Friday, January 21, 2011

Soap Bubbles

"We don't know who discovered water, but we know it wasn't the fish," Marshall McLuhan said on many occasions. The water man swims in is culture, specifically his own.

Evolution created us from our forerunners largely through neotony, through the retention of childhood characteristics into adulthood. Homo sapiens became a kind of child even in maturity. Thus we lost our fur, grew large heads, became more social and affectionate, grew vastly more curious, became profoundly mimetic, and freed ourselves from most of the instincts that governed the behavior of our distant ancestors.

With that freedom came also chaos - a wider range of possible behaviors than any other species can exhibit. Without the frame of instincts to restrict us to sane, healthy, adaptive behavior, everything became possible. Instead, we filled the abyss where human instincts should be with culture, with learned patterns of imitative behavior that most of the time we instinctually cleave to as firmly as though our specific culture were itself instinctual.

Cultures are psychologically totalitarian; they aim to fit every nook and cranny of uncertainty and leave us with what seems to be a perfectly reasonable and indeed inevitable, inescapable view of the world and our place in it. The preconceptions, assumptions, and habits of thought and feeling we learn from our culture steer us toward certain ways of seeing the world and away from others. A culture is defined every bit as much by what is unthinkable and impossible as by what everyone thinks and does all the time within that culture - maybe even moreso.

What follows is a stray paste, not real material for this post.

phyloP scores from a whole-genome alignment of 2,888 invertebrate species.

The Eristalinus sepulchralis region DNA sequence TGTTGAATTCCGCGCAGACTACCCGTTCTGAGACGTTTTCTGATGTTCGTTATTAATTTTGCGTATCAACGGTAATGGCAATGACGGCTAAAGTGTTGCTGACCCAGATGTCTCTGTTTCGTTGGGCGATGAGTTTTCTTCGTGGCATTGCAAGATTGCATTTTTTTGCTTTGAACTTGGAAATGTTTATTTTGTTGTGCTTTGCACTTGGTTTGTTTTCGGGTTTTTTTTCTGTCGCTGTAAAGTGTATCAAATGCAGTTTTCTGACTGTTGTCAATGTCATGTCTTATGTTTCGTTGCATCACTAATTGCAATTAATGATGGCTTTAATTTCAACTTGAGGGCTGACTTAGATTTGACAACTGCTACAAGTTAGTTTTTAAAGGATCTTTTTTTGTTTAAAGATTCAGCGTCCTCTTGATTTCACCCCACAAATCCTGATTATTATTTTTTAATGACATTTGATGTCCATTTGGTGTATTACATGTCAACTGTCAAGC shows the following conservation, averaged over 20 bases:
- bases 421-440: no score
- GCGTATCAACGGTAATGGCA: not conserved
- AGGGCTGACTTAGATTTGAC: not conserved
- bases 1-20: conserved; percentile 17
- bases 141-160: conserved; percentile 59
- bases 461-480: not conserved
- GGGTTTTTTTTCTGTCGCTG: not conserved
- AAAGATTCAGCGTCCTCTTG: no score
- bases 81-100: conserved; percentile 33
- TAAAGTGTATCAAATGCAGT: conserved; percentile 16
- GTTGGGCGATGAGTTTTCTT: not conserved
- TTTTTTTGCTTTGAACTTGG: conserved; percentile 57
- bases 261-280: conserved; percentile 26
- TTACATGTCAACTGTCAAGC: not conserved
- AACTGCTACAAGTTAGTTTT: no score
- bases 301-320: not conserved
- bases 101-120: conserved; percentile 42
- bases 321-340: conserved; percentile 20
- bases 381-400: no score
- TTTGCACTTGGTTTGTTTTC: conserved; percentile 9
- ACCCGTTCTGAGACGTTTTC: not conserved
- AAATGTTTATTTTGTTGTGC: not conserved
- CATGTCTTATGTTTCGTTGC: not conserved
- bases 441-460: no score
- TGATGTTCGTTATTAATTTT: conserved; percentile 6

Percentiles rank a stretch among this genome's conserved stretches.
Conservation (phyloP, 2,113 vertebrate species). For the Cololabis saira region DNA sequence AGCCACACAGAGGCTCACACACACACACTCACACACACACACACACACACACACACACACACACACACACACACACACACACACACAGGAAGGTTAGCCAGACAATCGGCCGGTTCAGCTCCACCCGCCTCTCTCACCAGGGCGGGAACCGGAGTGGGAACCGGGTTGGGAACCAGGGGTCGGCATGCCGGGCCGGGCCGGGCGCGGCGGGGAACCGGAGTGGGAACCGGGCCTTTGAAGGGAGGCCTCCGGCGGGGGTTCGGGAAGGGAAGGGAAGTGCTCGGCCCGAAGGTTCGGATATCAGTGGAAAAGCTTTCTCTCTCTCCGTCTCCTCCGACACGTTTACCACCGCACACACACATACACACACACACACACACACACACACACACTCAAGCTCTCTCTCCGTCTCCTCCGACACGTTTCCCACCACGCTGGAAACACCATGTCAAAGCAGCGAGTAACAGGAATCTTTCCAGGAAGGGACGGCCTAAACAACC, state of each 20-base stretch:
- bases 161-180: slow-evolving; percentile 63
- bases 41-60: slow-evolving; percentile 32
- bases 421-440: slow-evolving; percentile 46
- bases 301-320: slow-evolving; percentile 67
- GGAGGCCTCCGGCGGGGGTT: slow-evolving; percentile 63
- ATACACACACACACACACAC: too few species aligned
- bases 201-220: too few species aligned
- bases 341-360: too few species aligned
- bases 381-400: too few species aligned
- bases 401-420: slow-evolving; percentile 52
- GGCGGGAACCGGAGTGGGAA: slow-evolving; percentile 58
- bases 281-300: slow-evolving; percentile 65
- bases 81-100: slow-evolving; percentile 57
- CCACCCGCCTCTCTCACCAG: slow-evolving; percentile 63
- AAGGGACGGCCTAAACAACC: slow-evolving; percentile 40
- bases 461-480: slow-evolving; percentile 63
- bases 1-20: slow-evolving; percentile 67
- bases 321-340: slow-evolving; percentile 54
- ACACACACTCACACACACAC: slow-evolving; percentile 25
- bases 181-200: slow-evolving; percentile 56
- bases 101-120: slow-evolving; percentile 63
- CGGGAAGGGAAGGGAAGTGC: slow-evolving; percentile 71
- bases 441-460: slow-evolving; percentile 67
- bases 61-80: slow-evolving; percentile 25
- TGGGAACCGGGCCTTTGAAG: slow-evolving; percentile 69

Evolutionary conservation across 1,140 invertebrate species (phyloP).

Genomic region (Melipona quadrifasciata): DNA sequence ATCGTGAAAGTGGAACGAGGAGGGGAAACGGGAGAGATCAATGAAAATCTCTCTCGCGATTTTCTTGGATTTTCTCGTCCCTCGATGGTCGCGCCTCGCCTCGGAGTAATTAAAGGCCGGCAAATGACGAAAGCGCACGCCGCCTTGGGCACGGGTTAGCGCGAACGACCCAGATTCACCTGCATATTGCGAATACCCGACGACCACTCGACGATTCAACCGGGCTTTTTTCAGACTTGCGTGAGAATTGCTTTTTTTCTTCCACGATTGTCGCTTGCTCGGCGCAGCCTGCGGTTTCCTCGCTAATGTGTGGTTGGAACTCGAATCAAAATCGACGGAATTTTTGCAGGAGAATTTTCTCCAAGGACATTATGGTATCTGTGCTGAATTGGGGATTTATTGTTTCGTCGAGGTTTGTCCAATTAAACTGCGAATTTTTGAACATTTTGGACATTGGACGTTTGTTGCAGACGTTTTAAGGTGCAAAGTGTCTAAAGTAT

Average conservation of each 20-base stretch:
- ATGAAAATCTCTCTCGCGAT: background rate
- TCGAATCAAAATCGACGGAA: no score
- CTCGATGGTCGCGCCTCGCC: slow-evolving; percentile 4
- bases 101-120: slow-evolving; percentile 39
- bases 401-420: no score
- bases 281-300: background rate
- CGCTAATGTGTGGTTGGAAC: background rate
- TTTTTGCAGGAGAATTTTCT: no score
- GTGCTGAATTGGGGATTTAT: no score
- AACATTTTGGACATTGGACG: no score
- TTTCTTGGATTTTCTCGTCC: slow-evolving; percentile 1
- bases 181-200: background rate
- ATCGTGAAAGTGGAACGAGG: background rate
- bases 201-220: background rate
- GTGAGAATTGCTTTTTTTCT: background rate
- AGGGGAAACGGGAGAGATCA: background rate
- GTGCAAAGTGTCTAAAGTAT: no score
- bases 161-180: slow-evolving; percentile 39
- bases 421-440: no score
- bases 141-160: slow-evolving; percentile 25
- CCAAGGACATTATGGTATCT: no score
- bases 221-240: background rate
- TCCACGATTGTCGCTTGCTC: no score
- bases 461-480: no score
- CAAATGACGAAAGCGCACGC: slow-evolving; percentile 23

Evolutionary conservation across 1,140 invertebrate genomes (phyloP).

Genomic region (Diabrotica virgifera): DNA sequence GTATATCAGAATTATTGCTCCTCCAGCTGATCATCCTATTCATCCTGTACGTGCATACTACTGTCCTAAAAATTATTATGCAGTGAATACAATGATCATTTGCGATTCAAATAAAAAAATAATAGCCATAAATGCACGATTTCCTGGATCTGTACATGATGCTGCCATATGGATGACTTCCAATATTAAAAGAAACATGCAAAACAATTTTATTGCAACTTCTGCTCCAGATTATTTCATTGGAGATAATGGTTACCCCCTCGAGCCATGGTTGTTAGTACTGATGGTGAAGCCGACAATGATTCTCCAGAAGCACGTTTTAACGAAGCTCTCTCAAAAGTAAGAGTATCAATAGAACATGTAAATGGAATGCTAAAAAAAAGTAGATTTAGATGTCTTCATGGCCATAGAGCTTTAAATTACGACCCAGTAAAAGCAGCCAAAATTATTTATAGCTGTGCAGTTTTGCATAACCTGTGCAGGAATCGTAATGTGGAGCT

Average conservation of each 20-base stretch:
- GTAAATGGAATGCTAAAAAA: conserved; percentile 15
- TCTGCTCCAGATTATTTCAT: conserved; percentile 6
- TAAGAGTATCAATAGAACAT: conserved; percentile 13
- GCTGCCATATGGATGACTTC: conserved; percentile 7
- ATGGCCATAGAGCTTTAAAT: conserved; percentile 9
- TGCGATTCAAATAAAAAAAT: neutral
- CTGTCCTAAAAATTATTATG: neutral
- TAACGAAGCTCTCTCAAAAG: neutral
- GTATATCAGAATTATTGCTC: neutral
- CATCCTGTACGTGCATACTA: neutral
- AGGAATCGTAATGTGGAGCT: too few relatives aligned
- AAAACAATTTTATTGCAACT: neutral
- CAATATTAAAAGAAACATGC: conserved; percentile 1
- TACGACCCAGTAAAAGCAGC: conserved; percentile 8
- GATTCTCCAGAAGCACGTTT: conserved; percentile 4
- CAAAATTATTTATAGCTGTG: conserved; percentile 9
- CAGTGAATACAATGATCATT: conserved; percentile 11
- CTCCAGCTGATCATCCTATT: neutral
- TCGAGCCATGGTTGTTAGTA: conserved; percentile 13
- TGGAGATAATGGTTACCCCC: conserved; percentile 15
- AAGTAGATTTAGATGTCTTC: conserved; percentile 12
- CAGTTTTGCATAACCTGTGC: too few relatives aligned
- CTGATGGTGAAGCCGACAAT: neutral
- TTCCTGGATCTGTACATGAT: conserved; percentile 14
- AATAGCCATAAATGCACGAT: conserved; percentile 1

To the human mind, culture is very much like a soap bubble that encloses us, a pearly, translucent film between our mind and everything we try to think about or look at clearly. Because it is always there, we can't see it. We assume that the colors and interpretations our culture interposes between us and reality are characteristics of reality itself. The very idea that our cultural perspective is arbitrary is itself among the inconceivable ideas to someone within that culture.

If we undergo the culture crisis and come to understand this soap-bubble nature of our worldview, the most common thing to do is deny it and turn away from it - and so most people do. The second most common thing is to accept the arbitrary nature of our previous viewpoint - and then to decide to replace it with a another viewpoint, a better one. That is, if we accept that the defects and arbitrary qualities of our culture are really there, then we usually set out to choose or create a new worldview of our own that repairs those problems, to create a better culture for ourselves.

With such motivations are the ships of a thousand utopian projects launched.

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